Barbara Oct 18th, 2001 08:01 AM

Ty, we had afternoon tea at the Balmoral last Christmas. Years ago, it was a lovely place for afternoon tea (not high tea), there was a big lounge area with big, comfy chairs and sofas. All that is gone now and afternoon tea is served in what seems to be a bar, with tables and restaurant-type chairs. It is very expensive and the overall experience is not very good. The Caley (local nickname for the Caledonian) used to have a great afternoon tea, but I have no idea what it's like currently. We were actually staying at the Carlton, and their's was good - huge scones, not too expensive and quite a nice seating area.

Rhonda Oct 18th, 2001 10:12 AM

Ty <BR>I was surprised to read Barbara's comments about the Balmoral but it would seem that she is right in what she says about the afternoon tea being served in a bar type area. It is called "Palm Court" apparently and as she says is more like a bar. I couldn't believe it and phoned to check. It also seems expensive as Barbara mentions (18.50 for sandwiches, scones cakes, tea & coffee). So apologies for the misinformation but as I said I hadn't been there for Afternoon Tea just knew it was a well regarded traditional hotel and expected that you would be likely to find a nice afternoon tea there. <BR> <BR>In the hope of locating a decent scone for you I referred to "Scotland the Best" a book we frequently use and they recommend..Queen Street Cafe located in the National Portrait Gallery as having the "best scones in town". So let me go and see...homework for this weekend..we'll try the cafe and scones and report back. If nothing else, I'm sure the National Portrait Gallery will be interesting. Rhonda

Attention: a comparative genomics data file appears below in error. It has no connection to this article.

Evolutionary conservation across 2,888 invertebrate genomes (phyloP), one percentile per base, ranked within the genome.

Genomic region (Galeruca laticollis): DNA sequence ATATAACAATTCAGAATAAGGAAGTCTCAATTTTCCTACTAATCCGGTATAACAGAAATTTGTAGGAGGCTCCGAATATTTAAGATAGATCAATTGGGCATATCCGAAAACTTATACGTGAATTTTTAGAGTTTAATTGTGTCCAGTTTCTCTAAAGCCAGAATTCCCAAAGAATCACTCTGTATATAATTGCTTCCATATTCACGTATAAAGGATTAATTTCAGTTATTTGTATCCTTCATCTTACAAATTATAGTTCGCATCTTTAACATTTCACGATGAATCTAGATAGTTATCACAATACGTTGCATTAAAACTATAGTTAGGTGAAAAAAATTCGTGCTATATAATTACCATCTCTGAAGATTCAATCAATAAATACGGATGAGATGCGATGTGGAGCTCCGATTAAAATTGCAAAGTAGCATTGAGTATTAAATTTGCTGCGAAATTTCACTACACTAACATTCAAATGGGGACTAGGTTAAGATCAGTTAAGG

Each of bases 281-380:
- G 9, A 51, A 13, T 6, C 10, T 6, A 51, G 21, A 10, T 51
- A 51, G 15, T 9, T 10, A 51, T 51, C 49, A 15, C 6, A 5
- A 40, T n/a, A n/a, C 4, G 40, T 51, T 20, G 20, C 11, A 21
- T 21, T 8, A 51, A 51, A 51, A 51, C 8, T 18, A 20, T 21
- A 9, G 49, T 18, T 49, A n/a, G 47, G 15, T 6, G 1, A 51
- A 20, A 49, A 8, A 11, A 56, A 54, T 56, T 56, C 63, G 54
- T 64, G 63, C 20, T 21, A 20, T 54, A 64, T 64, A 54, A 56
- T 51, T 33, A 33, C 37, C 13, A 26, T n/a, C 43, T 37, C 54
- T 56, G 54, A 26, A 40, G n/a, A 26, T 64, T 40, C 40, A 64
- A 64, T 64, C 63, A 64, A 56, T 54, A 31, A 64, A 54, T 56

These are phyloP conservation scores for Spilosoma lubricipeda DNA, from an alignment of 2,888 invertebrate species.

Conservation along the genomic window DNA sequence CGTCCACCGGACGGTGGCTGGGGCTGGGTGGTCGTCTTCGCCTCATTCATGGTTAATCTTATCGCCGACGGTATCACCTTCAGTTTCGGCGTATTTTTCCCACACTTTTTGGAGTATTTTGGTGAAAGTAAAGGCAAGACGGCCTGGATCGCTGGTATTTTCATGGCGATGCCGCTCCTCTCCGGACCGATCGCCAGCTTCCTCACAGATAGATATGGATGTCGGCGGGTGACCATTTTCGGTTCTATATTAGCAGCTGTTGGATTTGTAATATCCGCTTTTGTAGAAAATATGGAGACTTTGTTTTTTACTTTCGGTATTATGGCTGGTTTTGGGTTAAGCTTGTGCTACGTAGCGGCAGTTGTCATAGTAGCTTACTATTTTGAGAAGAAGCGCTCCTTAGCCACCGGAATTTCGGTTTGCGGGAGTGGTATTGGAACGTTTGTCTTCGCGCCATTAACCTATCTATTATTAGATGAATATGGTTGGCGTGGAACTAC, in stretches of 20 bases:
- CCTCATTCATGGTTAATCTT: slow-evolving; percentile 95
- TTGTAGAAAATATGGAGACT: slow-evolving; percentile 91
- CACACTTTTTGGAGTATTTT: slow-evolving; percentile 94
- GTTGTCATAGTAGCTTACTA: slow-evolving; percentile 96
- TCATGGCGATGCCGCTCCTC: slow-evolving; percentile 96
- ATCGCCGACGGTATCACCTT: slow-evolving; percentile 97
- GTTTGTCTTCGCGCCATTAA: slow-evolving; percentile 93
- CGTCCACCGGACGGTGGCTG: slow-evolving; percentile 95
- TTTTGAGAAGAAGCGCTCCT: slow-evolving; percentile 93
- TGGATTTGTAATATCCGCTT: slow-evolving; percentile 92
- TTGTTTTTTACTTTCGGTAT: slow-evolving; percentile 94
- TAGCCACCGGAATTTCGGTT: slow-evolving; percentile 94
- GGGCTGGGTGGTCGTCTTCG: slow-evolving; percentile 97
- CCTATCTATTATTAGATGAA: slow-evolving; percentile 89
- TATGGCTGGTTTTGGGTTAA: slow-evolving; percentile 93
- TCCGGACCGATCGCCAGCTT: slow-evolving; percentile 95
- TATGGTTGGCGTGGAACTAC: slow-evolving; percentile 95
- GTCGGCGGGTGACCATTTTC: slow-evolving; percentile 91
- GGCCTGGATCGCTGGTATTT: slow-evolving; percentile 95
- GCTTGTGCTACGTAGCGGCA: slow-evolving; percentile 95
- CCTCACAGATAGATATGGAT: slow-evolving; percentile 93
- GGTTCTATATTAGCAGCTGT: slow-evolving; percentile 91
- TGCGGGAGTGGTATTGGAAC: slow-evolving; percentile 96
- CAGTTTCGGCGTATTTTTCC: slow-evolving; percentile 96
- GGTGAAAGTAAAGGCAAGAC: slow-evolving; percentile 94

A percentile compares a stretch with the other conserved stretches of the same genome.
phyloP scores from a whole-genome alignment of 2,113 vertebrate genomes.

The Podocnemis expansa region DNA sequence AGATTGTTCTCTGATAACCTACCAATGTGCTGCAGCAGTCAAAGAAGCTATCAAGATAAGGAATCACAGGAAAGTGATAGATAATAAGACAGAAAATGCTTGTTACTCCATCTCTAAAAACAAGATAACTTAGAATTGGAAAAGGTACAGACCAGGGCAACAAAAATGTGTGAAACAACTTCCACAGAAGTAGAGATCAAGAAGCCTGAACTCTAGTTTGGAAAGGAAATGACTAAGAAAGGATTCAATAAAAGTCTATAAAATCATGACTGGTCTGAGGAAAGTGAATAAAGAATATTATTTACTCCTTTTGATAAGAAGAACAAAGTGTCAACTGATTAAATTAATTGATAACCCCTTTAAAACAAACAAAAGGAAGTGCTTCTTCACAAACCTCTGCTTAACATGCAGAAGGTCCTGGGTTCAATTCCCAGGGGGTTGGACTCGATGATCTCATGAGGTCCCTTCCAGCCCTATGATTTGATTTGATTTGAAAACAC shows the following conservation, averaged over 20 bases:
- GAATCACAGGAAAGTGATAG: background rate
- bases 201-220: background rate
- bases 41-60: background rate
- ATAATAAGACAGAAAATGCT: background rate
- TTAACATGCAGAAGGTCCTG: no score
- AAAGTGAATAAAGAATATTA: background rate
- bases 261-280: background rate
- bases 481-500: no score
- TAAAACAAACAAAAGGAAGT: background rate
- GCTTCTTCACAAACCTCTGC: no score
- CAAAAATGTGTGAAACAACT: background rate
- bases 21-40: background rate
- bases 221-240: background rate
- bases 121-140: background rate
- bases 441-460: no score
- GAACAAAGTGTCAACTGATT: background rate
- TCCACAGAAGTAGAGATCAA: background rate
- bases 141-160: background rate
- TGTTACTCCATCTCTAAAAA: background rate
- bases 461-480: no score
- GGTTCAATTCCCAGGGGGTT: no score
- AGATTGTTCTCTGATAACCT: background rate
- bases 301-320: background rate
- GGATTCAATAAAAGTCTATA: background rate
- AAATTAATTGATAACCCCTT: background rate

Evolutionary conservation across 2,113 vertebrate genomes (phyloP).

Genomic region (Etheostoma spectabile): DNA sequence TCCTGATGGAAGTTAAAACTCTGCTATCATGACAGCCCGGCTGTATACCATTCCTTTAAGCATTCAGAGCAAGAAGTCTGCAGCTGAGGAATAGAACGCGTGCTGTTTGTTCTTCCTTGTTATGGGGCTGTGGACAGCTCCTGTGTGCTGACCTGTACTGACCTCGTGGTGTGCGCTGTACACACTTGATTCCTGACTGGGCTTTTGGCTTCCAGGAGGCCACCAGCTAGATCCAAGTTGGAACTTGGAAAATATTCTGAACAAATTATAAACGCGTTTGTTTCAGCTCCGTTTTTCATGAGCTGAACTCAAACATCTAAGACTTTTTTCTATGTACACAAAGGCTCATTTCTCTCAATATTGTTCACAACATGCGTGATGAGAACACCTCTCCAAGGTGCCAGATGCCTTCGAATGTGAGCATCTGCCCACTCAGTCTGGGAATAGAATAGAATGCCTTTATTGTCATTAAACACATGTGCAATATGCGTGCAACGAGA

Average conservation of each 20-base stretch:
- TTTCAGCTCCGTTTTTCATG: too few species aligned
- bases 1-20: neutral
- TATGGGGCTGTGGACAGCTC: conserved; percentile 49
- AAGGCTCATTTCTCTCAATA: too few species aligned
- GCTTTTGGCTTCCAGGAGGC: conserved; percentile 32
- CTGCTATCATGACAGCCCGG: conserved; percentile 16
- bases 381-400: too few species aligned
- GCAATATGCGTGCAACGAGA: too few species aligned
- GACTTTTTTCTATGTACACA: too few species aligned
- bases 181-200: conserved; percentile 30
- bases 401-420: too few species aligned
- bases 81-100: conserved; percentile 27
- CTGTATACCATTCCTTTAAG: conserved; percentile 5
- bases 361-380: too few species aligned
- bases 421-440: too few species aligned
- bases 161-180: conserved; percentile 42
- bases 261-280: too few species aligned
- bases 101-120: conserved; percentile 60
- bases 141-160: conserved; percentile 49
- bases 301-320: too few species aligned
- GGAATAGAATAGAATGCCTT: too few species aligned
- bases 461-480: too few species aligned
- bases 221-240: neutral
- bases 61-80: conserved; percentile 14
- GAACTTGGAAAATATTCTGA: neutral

Ty Oct 18th, 2001 11:12 AM

Hi Rhonda, <BR> <BR>Thanks again for the advice and for the kindness of doing 'homework' for us! How good of you! <BR> <BR>We will take your opinions to heart. <BR> <BR>Ty

Ty Oct 18th, 2001 11:18 AM

Thank you very much for the info on the Metropole. We want a good hotel and had originally booked the Kensington Moate (sp)but had heard that the Metropole was nicer. I will call our travel agent and check it out.

Rhonda Dec 10th, 2001 04:40 AM

Topping for Barbara..

Aaron Johnson Dec 10th, 2001 07:05 AM

Hey guys,<BR>My bride and I are headed for the UK for our 20th anniversary. We are looking for a good place to stay in London, something with the local flavor, close to the tube, and doesn't cost a fortune. Can you give me some advice?<BR>Thanks,<BR>Aaron Johnson<BR>

Barbara Dec 11th, 2001 03:44 PM

Rhonda, I found this post you topped for me. Thanks. Several of your meal suggestions will work their way into my plans. And definately Plaisir Du Chocolat.


All times are GMT -8. The time now is 04:56 AM.